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Ron Bialek, Jack Moran, Kim McCoy, William Riley, Lillian Shirley

Ron Bialek, Jack Moran, Kim McCoy, William Riley, Lillian Shirley’s default image

Health Care

Using Quality Improvement Tools as Part of a Pandemic Flu Plan

How to use QI tools and techniques to refresh state and local pandemic flu plans and improve the outcomes.

Published: Thursday, October 8, 2009 - 05:00

A

n emergency response organization differs substantially from our usual public health organization for day-to-day business. However, as the spring 2009 H1N1 (also referred to as swine flu) outbreak highlighted, usual public health processes are fundamental for effectively responding to a public health emergency. The key challenge we will face in the fall and winter of 2009 is not the planning for an H1N1 outbreak but the establishment of clear criteria for the public health workforce to determine priorities in their jurisdictions.

The federal government grants for emergency preparedness to states and local jurisdictions include a program element that requires a Homeland Security Exercise Evaluation. A key aspect of this requirement is an improvement plan based on learning from required exercises of the preparedness plans. However, a 20-page after-action report may not be helpful in real-time decision making. The challenge is to make these reports actionable and nimble. Using quality improvement (QI) methods and tools alongside our situation status reports as actual information and data unfolds can be an invaluable way to determine next steps in our response cycle.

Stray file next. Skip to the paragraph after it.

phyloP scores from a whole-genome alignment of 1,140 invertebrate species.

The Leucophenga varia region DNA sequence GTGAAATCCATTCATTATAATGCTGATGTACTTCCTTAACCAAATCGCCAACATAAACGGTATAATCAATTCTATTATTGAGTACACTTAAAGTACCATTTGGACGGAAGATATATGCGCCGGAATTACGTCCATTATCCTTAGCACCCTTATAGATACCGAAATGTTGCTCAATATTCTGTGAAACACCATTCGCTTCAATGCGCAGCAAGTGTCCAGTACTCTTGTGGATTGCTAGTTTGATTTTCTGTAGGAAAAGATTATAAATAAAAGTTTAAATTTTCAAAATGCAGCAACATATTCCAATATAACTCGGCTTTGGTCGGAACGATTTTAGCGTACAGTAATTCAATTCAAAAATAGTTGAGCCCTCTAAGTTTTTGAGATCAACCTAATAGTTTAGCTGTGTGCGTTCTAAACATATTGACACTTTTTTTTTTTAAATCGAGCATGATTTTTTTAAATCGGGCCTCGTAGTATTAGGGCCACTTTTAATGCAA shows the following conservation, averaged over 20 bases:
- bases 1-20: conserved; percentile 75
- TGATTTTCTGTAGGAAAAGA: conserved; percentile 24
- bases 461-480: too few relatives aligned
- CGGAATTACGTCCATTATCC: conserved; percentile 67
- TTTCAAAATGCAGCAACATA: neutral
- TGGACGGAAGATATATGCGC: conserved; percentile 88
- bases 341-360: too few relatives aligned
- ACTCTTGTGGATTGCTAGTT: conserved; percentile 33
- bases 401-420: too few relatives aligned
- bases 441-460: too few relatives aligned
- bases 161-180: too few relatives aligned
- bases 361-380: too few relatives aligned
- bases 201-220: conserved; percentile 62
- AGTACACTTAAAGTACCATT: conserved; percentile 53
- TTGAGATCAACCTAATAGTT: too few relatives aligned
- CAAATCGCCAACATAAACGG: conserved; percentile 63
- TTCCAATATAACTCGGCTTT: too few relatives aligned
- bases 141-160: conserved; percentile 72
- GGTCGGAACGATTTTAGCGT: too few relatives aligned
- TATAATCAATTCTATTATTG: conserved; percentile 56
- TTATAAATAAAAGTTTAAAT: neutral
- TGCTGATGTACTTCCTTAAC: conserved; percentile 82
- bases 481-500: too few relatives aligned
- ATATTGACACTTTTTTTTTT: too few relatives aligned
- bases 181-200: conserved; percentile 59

The easy part in preparing for the fall flu season is recognizing that lessons learned from the H1N1 outbreak need to be applied. The more difficult part is developing an effective process to understand the reasons, or root causes, contributing to your successes and challenges. Using QI methods and tools for determining these root causes, dissecting and improving your processes, and testing and retesting your assumptions and processes will lead to better prepared communities and more successful responses to the fall flu season.

This article presents suggested QI methods and tools that you can begin using today to protect and promote your community’s health.

Background

The Public Health Foundation (PHF) has observed the plan-do-check-act (PDCA) cycle, a method for learning and improvement, has been successfully applied in public health to help identify and solve community health and system problems and issues. For example, in a nine-month period, Florida’s Orange County Health Department was able to reduce its community’s syphilis rate by more than 30 percent1. With recent lessons learned from the H1N1 flu event, now is the time to use QI methods and tools to prepare for the fall flu season by reviewing, refreshing, and revitalizing your pandemic plans.